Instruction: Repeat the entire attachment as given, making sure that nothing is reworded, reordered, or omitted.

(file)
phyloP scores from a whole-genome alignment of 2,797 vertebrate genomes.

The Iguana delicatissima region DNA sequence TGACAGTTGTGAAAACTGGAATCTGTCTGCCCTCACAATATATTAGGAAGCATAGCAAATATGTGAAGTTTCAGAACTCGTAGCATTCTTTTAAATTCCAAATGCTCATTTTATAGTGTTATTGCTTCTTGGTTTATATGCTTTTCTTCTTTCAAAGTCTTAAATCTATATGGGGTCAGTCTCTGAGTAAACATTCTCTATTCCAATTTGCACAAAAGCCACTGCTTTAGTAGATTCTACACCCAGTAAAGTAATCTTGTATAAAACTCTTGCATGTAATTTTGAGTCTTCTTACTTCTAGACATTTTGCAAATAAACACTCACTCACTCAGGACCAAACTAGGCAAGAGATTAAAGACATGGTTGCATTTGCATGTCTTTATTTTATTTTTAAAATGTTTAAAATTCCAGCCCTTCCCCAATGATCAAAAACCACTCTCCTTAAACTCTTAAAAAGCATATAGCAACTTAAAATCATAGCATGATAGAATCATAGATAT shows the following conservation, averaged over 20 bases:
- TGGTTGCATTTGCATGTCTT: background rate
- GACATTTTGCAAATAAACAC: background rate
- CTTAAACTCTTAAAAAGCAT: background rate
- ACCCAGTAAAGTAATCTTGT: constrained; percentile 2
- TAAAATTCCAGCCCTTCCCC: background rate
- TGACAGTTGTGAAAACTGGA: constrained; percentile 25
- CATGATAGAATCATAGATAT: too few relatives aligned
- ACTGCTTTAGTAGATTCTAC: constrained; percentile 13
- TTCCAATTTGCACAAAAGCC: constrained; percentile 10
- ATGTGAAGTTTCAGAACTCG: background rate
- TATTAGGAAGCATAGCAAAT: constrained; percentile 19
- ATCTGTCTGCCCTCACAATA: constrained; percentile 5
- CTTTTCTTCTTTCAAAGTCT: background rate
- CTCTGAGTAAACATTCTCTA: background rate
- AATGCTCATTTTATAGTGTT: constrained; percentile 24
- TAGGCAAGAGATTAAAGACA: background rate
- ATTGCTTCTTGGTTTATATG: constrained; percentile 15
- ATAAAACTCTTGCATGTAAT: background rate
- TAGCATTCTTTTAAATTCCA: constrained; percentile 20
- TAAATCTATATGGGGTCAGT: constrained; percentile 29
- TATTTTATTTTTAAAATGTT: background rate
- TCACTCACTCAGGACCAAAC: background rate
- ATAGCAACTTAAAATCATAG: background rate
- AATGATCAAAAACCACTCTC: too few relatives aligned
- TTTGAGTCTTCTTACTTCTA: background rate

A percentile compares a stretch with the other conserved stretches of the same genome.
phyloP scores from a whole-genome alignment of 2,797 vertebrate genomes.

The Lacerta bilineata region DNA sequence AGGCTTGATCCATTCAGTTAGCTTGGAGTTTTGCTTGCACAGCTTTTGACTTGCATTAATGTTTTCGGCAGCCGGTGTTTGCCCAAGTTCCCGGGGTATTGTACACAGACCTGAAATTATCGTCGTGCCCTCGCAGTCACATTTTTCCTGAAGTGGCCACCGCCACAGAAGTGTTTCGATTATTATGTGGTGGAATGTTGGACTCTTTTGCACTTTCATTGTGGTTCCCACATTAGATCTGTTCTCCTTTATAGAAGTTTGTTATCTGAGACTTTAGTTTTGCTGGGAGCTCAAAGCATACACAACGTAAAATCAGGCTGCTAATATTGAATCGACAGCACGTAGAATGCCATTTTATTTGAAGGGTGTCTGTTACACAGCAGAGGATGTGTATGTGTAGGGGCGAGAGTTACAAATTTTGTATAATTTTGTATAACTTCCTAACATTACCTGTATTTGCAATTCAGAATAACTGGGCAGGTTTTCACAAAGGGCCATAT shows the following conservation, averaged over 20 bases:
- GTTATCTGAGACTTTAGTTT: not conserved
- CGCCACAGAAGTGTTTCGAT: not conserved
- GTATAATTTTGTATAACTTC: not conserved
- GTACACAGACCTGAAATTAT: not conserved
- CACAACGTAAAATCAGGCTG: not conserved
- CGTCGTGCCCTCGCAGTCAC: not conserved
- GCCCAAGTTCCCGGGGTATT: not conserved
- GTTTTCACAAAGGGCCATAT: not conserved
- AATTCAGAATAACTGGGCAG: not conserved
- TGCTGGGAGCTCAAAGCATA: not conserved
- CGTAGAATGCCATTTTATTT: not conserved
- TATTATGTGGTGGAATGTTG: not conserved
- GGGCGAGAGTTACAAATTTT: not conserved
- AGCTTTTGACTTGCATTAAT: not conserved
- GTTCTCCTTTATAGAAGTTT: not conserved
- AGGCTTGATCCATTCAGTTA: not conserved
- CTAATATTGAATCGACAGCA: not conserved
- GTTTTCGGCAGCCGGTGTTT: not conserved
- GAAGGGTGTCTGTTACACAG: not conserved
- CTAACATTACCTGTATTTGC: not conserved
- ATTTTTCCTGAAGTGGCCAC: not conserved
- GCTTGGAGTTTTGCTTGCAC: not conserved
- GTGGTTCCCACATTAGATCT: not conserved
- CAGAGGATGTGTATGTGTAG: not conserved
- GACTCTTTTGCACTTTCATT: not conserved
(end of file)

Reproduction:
phyloP scores from a whole-genome alignment of 2,797 vertebrate genomes.

The Iguana delicatissima region DNA sequence TGACAGTTGTGAAAACTGGAATCTGTCTGCCCTCACAATATATTAGGAAGCATAGCAAATATGTGAAGTTTCAGAACTCGTAGCATTCTTTTAAATTCCAAATGCTCATTTTATAGTGTTATTGCTTCTTGGTTTATATGCTTTTCTTCTTTCAAAGTCTTAAATCTATATGGGGTCAGTCTCTGAGTAAACATTCTCTATTCCAATTTGCACAAAAGCCACTGCTTTAGTAGATTCTACACCCAGTAAAGTAATCTTGTATAAAACTCTTGCATGTAATTTTGAGTCTTCTTACTTCTAGACATTTTGCAAATAAACACTCACTCACTCAGGACCAAACTAGGCAAGAGATTAAAGACATGGTTGCATTTGCATGTCTTTATTTTATTTTTAAAATGTTTAAAATTCCAGCCCTTCCCCAATGATCAAAAACCACTCTCCTTAAACTCTTAAAAAGCATATAGCAACTTAAAATCATAGCATGATAGAATCATAGATAT shows the following conservation, averaged over 20 bases:
- TGGTTGCATTTGCATGTCTT: background rate
- GACATTTTGCAAATAAACAC: background rate
- CTTAAACTCTTAAAAAGCAT: background rate
- ACCCAGTAAAGTAATCTTGT: constrained; percentile 2
- TAAAATTCCAGCCCTTCCCC: background rate
- TGACAGTTGTGAAAACTGGA: constrained; percentile 25
- CATGATAGAATCATAGATAT: too few relatives aligned
- ACTGCTTTAGTAGATTCTAC: constrained; percentile 13
- TTCCAATTTGCACAAAAGCC: constrained; percentile 10
- ATGTGAAGTTTCAGAACTCG: background rate
- TATTAGGAAGCATAGCAAAT: constrained; percentile 19
- ATCTGTCTGCCCTCACAATA: constrained; percentile 5
- CTTTTCTTCTTTCAAAGTCT: background rate
- CTCTGAGTAAACATTCTCTA: background rate
- AATGCTCATTTTATAGTGTT: constrained; percentile 24
- TAGGCAAGAGATTAAAGACA: background rate
- ATTGCTTCTTGGTTTATATG: constrained; percentile 15
- ATAAAACTCTTGCATGTAAT: background rate
- TAGCATTCTTTTAAATTCCA: constrained; percentile 20
- TAAATCTATATGGGGTCAGT: constrained; percentile 29
- TATTTTATTTTTAAAATGTT: background rate
- TCACTCACTCAGGACCAAAC: background rate
- ATAGCAACTTAAAATCATAG: background rate
- AATGATCAAAAACCACTCTC: too few relatives aligned
- TTTGAGTCTTCTTACTTCTA: background rate

A percentile compares a stretch with the other conserved stretches of the same genome.
phyloP scores from a whole-genome alignment of 2,797 vertebrate genomes.

The Lacerta bilineata region DNA sequence AGGCTTGATCCATTCAGTTAGCTTGGAGTTTTGCTTGCACAGCTTTTGACTTGCATTAATGTTTTCGGCAGCCGGTGTTTGCCCAAGTTCCCGGGGTATTGTACACAGACCTGAAATTATCGTCGTGCCCTCGCAGTCACATTTTTCCTGAAGTGGCCACCGCCACAGAAGTGTTTCGATTATTATGTGGTGGAATGTTGGACTCTTTTGCACTTTCATTGTGGTTCCCACATTAGATCTGTTCTCCTTTATAGAAGTTTGTTATCTGAGACTTTAGTTTTGCTGGGAGCTCAAAGCATACACAACGTAAAATCAGGCTGCTAATATTGAATCGACAGCACGTAGAATGCCATTTTATTTGAAGGGTGTCTGTTACACAGCAGAGGATGTGTATGTGTAGGGGCGAGAGTTACAAATTTTGTATAATTTTGTATAACTTCCTAACATTACCTGTATTTGCAATTCAGAATAACTGGGCAGGTTTTCACAAAGGGCCATAT shows the following conservation, averaged over 20 bases:
- GTTATCTGAGACTTTAGTTT: not conserved
- CGCCACAGAAGTGTTTCGAT: not conserved
- GTATAATTTTGTATAACTTC: not conserved
- GTACACAGACCTGAAATTAT: not conserved
- CACAACGTAAAATCAGGCTG: not conserved
- CGTCGTGCCCTCGCAGTCAC: not conserved
- GCCCAAGTTCCCGGGGTATT: not conserved
- GTTTTCACAAAGGGCCATAT: not conserved
- AATTCAGAATAACTGGGCAG: not conserved
- TGCTGGGAGCTCAAAGCATA: not conserved
- CGTAGAATGCCATTTTATTT: not conserved
- TATTATGTGGTGGAATGTTG: not conserved
- GGGCGAGAGTTACAAATTTT: not conserved
- AGCTTTTGACTTGCATTAAT: not conserved
- GTTCTCCTTTATAGAAGTTT: not conserved
- AGGCTTGATCCATTCAGTTA: not conserved
- CTAATATTGAATCGACAGCA: not conserved
- GTTTTCGGCAGCCGGTGTTT: not conserved
- GAAGGGTGTCTGTTACACAG: not conserved
- CTAACATTACCTGTATTTGC: not conserved
- ATTTTTCCTGAAGTGGCCAC: not conserved
- GCTTGGAGTTTTGCTTGCAC: not conserved
- GTGGTTCCCACATTAGATCT: not conserved
- CAGAGGATGTGTATGTGTAG: not conserved
- GACTCTTTTGCACTTTCATT: not conserved